In the first chapter of this book I issued an invitation to readers to consider changing the way they think about teaching. In the next three chapters I laid out some ideas on significant learning and integrated course design to provide content and direction for this new way of thinking. However, teachers who are ready to respond to this invitation will still face a number of important questions associated with the process of making substantial changes in the way they teach:
Question One: Is it really possible to change my teaching in a way that will both achieve the kinds of learning described in the taxonomy of significant learning and build the kinds of courses that exemplify the principles of good course design? It feels like it might be just pie-in-the-sky dreaming.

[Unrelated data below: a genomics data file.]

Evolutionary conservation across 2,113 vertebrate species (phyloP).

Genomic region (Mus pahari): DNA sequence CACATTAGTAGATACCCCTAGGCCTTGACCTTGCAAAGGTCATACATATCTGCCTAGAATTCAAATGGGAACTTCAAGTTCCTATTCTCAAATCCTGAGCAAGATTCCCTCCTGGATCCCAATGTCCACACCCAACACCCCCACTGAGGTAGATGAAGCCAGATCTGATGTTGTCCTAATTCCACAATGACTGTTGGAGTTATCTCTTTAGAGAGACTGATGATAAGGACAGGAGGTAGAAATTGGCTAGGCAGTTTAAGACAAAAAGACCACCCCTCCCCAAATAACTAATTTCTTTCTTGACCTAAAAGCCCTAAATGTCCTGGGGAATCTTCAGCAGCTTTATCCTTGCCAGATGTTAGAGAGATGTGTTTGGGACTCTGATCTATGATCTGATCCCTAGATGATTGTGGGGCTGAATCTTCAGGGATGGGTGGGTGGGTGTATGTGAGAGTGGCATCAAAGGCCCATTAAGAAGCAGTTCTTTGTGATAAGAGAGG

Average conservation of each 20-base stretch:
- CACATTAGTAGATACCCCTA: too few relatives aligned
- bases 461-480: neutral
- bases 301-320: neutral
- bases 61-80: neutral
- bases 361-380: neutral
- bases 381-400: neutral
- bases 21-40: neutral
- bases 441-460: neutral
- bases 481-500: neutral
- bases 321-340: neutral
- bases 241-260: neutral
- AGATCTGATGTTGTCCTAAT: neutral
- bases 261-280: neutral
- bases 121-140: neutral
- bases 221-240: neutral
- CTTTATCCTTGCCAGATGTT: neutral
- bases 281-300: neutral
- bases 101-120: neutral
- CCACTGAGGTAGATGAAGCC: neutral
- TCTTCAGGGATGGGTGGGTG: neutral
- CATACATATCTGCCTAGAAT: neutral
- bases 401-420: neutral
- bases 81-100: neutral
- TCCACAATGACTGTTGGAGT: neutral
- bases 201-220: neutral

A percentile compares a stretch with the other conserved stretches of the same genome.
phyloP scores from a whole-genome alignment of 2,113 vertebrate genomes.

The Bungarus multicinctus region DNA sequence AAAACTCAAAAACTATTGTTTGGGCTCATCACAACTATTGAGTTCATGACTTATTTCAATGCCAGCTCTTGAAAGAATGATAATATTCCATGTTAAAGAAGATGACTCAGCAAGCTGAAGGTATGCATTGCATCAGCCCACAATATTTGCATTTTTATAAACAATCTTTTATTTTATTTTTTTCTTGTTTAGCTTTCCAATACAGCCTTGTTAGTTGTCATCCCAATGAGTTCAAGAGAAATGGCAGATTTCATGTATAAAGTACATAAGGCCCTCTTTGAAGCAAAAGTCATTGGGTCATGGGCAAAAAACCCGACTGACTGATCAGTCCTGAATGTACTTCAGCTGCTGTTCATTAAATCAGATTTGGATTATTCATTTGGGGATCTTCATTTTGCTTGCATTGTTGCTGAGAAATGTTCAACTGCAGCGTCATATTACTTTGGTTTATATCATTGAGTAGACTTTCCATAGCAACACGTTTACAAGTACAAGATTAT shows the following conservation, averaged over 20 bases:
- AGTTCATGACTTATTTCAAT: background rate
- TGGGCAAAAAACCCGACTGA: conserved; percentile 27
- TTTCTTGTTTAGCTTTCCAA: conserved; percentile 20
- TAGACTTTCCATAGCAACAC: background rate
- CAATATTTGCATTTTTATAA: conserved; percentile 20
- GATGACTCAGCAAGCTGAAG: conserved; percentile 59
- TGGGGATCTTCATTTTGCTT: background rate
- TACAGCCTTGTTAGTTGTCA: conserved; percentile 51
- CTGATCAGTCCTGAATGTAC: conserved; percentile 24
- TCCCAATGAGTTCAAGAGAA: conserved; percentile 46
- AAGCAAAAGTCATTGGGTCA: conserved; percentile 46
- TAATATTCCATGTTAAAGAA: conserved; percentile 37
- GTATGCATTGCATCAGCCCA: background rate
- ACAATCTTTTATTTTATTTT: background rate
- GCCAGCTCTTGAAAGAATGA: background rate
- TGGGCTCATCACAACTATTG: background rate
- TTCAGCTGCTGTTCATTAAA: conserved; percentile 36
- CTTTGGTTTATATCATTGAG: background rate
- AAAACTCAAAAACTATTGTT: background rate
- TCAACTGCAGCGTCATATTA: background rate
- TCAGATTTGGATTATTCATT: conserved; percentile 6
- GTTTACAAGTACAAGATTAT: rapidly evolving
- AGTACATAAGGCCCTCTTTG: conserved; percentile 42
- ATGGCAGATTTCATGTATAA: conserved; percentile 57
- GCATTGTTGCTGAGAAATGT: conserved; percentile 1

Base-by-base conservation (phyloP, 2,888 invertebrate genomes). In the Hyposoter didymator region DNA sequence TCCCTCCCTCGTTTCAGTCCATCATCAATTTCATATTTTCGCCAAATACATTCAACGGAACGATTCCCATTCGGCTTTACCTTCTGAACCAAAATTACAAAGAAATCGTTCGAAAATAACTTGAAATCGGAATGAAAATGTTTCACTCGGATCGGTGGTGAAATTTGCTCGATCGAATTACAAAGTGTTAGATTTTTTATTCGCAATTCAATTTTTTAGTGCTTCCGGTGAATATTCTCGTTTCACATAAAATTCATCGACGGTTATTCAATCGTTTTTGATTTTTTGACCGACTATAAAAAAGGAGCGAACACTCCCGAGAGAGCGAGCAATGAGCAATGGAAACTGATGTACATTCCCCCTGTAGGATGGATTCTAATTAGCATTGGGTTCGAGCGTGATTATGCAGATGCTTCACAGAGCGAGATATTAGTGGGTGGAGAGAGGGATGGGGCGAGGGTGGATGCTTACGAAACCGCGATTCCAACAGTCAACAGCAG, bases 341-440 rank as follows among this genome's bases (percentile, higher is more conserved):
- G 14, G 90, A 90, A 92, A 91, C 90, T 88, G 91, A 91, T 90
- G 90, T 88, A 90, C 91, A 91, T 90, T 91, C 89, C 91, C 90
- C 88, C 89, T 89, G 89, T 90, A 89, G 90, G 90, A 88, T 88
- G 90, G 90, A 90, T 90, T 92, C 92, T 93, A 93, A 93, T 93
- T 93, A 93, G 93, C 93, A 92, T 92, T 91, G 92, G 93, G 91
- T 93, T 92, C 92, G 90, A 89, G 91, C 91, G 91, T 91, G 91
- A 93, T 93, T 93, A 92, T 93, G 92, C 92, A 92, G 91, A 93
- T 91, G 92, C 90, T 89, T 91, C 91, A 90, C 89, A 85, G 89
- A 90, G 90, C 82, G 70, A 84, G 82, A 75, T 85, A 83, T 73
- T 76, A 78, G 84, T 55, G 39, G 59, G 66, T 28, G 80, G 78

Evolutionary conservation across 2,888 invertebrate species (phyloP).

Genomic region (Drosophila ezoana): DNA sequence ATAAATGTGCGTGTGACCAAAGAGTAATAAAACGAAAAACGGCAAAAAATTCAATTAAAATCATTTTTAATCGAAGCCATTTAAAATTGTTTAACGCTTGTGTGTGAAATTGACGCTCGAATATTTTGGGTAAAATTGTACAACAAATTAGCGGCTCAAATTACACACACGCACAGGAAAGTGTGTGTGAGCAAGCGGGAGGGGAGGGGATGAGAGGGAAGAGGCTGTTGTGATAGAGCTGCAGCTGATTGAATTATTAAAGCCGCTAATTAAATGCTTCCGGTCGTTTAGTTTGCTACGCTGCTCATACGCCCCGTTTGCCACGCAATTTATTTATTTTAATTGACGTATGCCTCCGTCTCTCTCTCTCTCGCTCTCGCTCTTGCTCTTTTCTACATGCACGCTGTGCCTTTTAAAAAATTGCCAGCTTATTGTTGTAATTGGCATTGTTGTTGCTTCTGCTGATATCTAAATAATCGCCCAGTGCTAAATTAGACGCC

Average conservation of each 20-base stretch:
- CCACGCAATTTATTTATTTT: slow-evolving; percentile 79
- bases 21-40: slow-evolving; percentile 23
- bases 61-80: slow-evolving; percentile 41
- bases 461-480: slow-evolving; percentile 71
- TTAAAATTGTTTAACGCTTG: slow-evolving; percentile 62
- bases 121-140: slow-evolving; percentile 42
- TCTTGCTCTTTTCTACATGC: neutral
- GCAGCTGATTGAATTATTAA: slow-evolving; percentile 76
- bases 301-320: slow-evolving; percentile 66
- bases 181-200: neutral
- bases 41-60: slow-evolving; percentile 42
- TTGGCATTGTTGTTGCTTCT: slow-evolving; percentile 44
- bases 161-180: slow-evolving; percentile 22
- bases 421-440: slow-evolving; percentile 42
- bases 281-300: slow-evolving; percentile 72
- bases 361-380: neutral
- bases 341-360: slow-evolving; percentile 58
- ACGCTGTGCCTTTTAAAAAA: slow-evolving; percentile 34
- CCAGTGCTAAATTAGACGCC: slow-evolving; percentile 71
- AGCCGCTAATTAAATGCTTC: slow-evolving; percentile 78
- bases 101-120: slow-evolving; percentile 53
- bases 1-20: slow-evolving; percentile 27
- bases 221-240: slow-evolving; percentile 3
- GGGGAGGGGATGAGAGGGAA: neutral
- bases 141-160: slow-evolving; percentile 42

Preliminary answer: Yes, this kind of student learning can be achieved. You can be sure it’s possible because significant learning is already being achieved by innovative and caring teachers. This chapter provides a specific description of what these teachers are doing with course design that allows them to achieve multiple kinds of significant learning.
Question Two: But can I do it? The challenge of changing the way I have been teaching for several years—changing myself—sounds quite difficult.
Preliminary answer: Yes, it is difficult to change ingrained patterns of behavior that have been created and developed over many years, especially when many of us “teach the way we ...